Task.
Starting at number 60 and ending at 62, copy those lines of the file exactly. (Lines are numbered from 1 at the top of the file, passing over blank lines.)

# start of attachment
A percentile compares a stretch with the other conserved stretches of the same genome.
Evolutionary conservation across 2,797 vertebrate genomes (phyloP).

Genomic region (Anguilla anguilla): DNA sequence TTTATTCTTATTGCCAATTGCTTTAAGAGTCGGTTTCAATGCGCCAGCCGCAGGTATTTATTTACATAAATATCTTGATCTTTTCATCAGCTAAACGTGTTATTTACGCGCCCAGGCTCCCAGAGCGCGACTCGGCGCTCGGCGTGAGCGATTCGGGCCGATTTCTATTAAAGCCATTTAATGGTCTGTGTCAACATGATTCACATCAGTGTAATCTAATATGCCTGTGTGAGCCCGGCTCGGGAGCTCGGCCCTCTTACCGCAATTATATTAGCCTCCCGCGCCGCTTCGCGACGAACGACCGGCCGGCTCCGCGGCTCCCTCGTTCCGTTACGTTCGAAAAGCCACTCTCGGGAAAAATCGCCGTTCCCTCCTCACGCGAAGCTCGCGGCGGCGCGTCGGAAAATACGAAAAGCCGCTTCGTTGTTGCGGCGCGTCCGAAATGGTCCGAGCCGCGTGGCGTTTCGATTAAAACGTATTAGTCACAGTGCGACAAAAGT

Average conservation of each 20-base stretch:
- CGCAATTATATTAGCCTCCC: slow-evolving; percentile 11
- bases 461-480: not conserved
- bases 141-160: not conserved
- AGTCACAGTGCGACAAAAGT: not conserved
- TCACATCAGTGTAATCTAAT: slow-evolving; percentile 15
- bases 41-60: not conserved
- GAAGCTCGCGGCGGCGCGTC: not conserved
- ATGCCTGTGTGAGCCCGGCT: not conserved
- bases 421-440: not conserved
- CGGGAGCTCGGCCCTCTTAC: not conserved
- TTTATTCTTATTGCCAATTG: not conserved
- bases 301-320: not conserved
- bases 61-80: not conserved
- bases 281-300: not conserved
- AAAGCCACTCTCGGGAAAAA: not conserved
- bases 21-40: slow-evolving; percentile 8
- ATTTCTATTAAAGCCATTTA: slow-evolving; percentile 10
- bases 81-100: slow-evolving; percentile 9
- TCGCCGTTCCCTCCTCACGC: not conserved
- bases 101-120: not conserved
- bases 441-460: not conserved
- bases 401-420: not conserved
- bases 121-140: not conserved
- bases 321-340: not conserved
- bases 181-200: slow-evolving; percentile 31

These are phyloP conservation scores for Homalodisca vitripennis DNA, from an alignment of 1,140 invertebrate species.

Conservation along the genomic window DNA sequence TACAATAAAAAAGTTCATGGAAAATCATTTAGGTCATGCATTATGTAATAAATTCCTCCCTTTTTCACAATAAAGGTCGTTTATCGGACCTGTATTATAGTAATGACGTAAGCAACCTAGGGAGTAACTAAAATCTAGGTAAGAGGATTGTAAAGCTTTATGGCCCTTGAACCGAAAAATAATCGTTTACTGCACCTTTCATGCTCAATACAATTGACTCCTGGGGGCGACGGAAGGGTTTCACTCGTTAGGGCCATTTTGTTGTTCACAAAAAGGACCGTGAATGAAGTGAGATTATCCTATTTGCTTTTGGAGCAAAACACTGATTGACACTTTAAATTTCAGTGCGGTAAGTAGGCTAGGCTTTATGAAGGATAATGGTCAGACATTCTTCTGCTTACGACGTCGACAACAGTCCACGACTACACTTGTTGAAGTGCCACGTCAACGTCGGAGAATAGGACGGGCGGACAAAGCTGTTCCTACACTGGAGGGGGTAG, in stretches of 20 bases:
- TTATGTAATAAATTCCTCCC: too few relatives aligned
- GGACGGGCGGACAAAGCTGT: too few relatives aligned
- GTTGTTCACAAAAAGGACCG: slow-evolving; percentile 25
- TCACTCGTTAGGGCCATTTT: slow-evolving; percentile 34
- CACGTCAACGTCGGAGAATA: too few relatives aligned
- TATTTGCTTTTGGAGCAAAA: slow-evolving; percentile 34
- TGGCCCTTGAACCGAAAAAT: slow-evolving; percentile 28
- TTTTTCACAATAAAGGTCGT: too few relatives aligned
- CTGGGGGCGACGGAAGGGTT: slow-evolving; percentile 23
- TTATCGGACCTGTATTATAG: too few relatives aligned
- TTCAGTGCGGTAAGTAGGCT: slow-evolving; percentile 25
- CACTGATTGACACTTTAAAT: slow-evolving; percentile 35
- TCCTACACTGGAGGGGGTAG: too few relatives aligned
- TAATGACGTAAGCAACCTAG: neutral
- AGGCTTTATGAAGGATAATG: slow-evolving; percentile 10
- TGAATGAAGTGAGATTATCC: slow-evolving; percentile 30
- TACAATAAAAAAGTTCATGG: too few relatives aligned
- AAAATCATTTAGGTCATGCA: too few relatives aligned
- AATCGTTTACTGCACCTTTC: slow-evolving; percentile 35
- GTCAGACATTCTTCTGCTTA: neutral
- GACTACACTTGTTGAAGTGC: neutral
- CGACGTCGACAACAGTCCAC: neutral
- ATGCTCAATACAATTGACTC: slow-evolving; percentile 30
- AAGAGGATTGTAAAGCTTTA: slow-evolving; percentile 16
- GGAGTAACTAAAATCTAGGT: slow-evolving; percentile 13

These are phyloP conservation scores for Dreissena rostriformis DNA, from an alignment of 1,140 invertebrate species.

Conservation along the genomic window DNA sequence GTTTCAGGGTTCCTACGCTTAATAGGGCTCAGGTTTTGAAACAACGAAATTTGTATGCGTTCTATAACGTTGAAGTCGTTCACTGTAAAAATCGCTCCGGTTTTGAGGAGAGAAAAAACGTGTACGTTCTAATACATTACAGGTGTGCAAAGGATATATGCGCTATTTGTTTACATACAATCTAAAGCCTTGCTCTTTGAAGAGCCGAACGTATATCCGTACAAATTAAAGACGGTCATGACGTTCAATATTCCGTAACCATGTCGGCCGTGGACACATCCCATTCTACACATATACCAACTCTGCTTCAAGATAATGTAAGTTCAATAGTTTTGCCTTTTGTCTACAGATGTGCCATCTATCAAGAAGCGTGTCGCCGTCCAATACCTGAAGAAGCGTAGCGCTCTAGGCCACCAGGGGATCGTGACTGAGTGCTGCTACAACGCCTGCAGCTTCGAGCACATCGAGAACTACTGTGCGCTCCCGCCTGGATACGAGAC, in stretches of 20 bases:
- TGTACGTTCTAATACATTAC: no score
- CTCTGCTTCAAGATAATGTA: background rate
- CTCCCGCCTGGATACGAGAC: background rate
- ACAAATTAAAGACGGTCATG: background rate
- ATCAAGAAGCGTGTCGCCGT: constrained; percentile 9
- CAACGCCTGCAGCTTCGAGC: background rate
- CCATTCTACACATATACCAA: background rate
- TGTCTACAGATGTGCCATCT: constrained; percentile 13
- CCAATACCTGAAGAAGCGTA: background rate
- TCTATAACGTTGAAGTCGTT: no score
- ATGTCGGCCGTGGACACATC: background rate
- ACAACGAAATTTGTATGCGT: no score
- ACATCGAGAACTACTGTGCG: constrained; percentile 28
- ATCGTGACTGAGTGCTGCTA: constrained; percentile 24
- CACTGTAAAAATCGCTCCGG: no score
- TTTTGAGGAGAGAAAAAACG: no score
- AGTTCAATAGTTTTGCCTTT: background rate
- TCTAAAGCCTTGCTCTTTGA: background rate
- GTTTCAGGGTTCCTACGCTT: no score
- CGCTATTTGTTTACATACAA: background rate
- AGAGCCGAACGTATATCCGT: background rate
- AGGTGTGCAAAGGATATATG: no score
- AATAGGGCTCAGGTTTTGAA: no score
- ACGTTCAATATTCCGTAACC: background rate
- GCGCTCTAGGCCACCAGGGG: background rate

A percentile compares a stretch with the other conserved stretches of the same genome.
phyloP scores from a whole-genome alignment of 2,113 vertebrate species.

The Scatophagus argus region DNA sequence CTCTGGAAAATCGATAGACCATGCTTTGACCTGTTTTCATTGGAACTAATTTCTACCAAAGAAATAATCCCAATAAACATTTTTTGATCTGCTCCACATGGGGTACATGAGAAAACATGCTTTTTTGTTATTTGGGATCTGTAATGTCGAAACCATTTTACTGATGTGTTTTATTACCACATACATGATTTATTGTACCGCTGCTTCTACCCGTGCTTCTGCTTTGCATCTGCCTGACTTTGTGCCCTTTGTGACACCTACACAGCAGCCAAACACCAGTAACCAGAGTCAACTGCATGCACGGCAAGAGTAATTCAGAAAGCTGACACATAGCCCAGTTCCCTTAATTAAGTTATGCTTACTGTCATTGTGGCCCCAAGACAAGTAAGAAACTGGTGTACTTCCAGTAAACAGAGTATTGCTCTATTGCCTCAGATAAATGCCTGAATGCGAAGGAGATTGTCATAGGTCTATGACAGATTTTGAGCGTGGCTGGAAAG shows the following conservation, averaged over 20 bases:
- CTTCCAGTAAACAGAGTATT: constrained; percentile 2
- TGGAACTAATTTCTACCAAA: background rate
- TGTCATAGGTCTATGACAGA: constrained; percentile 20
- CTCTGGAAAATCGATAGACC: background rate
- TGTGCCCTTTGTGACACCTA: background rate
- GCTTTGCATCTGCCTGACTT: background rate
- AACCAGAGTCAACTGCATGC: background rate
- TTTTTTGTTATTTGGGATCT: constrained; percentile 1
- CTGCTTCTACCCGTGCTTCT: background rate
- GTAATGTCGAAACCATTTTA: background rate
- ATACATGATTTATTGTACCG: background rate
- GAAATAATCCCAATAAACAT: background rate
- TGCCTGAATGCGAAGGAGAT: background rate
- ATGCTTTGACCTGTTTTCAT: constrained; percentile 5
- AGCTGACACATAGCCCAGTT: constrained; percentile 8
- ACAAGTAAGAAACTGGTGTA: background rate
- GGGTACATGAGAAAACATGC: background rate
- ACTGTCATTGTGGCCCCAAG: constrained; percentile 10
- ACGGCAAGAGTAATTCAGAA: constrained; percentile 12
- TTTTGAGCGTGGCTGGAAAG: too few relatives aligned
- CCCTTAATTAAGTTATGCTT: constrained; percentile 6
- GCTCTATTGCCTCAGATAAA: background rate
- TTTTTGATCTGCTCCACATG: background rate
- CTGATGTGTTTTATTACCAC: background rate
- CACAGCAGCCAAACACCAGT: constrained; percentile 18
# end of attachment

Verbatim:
- CTCTGCTTCAAGATAATGTA: background rate
- CTCCCGCCTGGATACGAGAC: background rate
- ACAAATTAAAGACGGTCATG: background rate